Shakespeare Among the Moderns
Cornell University Press, 1997 - 294 páginas
Modernist writers, critics, and artists sparked a fresh and distinctive interpretation of Shakespeare's plays which has proved remarkably tenacious, as Richard Halpern explains in this lively and provocative book. The preoccupations of such high modernists as T. S. Eliot, Wyndham Lewis, and James Joyce set the tone for the critical reception of Shakespeare in the twentieth century. Halpern contends their habits of thought continue to dominate postmodern schools of criticism that claim to have broken with the modernist legacy.
Halpern addresses such topics as imperialism and modernism's cult of the primitive, the rise of mass culture, modernist anti-semitism, and the aesthetic of the machine. His discussion considers figures as diverse as Orson Welles and Arnold Schwarzenegger, and Shakespeare critics including Northrop Frye, Cleanth Brooks, Stephen Greenblatt, and Stanley Cavell.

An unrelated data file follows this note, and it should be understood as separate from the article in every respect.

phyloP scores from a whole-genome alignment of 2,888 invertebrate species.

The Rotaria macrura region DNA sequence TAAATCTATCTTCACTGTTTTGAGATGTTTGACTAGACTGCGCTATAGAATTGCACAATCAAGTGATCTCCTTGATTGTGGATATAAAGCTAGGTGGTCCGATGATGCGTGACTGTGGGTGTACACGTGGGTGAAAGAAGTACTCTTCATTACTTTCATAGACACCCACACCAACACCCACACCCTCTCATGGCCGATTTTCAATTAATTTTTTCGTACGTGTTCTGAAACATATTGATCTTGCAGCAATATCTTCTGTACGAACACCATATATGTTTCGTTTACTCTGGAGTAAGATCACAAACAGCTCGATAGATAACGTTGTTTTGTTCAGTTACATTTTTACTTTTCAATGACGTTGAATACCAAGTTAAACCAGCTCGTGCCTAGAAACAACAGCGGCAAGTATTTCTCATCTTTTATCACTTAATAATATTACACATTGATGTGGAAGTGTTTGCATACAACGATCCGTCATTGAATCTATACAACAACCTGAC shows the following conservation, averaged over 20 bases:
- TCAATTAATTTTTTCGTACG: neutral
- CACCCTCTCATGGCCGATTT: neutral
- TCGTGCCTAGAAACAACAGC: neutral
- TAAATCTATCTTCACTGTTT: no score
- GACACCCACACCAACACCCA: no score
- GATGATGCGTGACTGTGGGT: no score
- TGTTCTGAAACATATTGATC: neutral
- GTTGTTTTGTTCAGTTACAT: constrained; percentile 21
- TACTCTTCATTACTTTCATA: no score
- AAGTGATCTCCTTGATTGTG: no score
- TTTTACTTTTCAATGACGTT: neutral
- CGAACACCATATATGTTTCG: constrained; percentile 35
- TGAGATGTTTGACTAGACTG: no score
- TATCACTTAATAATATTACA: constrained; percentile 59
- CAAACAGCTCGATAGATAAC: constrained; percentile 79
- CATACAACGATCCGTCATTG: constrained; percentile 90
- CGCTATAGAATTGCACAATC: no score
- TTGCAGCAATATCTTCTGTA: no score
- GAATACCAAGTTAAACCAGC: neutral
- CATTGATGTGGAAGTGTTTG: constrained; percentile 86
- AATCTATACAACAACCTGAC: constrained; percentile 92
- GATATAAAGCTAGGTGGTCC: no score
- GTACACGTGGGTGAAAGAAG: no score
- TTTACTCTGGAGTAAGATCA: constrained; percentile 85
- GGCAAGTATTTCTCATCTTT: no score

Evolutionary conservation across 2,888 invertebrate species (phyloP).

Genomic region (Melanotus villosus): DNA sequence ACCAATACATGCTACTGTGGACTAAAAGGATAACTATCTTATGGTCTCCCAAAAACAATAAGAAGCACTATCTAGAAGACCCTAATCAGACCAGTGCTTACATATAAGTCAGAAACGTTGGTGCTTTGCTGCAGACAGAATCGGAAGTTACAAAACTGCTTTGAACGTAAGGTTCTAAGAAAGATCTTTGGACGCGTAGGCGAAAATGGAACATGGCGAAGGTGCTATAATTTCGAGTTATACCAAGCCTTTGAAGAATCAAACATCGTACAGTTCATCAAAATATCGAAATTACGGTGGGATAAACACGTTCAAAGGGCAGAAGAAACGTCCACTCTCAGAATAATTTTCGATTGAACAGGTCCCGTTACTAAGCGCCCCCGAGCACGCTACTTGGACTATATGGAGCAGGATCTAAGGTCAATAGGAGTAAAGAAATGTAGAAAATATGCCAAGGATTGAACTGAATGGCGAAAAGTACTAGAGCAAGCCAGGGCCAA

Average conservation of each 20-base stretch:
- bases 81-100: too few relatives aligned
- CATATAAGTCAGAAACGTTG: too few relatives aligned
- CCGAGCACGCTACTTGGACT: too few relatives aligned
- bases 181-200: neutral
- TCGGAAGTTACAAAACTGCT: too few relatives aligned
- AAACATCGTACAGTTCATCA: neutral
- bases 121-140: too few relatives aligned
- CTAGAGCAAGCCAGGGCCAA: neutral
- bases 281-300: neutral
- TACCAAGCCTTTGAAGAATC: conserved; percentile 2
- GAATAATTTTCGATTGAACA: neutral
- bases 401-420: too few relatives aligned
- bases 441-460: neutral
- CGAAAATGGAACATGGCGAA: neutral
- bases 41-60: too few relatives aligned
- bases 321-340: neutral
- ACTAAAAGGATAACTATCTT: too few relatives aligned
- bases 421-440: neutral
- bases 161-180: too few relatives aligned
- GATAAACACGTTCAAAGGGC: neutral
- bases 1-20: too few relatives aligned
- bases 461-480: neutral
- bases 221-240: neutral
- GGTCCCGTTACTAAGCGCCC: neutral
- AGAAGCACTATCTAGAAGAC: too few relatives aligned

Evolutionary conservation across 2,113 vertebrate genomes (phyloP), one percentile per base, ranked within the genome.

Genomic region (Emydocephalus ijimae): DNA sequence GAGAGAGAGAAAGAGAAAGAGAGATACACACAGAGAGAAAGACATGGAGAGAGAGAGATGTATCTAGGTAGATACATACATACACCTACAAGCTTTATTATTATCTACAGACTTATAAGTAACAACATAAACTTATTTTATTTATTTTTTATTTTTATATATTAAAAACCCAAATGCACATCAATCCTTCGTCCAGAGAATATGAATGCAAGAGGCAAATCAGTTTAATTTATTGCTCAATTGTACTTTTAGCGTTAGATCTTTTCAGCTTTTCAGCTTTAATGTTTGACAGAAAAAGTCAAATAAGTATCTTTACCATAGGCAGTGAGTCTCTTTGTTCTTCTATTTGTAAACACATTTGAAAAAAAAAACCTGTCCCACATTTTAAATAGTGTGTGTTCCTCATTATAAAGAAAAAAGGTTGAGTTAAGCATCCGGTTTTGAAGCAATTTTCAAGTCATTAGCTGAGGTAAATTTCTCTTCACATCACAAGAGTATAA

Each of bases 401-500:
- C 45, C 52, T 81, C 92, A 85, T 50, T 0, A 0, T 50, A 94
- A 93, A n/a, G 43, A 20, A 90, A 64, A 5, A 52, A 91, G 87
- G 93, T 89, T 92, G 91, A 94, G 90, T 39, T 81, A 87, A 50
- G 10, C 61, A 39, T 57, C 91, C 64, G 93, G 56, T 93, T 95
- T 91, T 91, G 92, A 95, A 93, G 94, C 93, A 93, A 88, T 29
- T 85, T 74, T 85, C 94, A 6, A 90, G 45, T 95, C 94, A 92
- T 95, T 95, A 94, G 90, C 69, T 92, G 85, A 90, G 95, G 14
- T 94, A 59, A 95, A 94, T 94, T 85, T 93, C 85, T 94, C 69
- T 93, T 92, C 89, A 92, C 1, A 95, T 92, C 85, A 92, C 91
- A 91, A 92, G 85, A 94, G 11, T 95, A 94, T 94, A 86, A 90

Shakespeare's works have been subjected to a continuing process of historical reinterpretation in which every new era has imposed its own cultural and ideological presuppositions on the plays. The most enduring contribution of modernism, Halpern suggests, has been the juxtaposition of an awareness of historical distance and a mapping of Shakespeare's plays onto the present. Using modernist themes and approaches, he constructs new readings of four Shakespeare plays.
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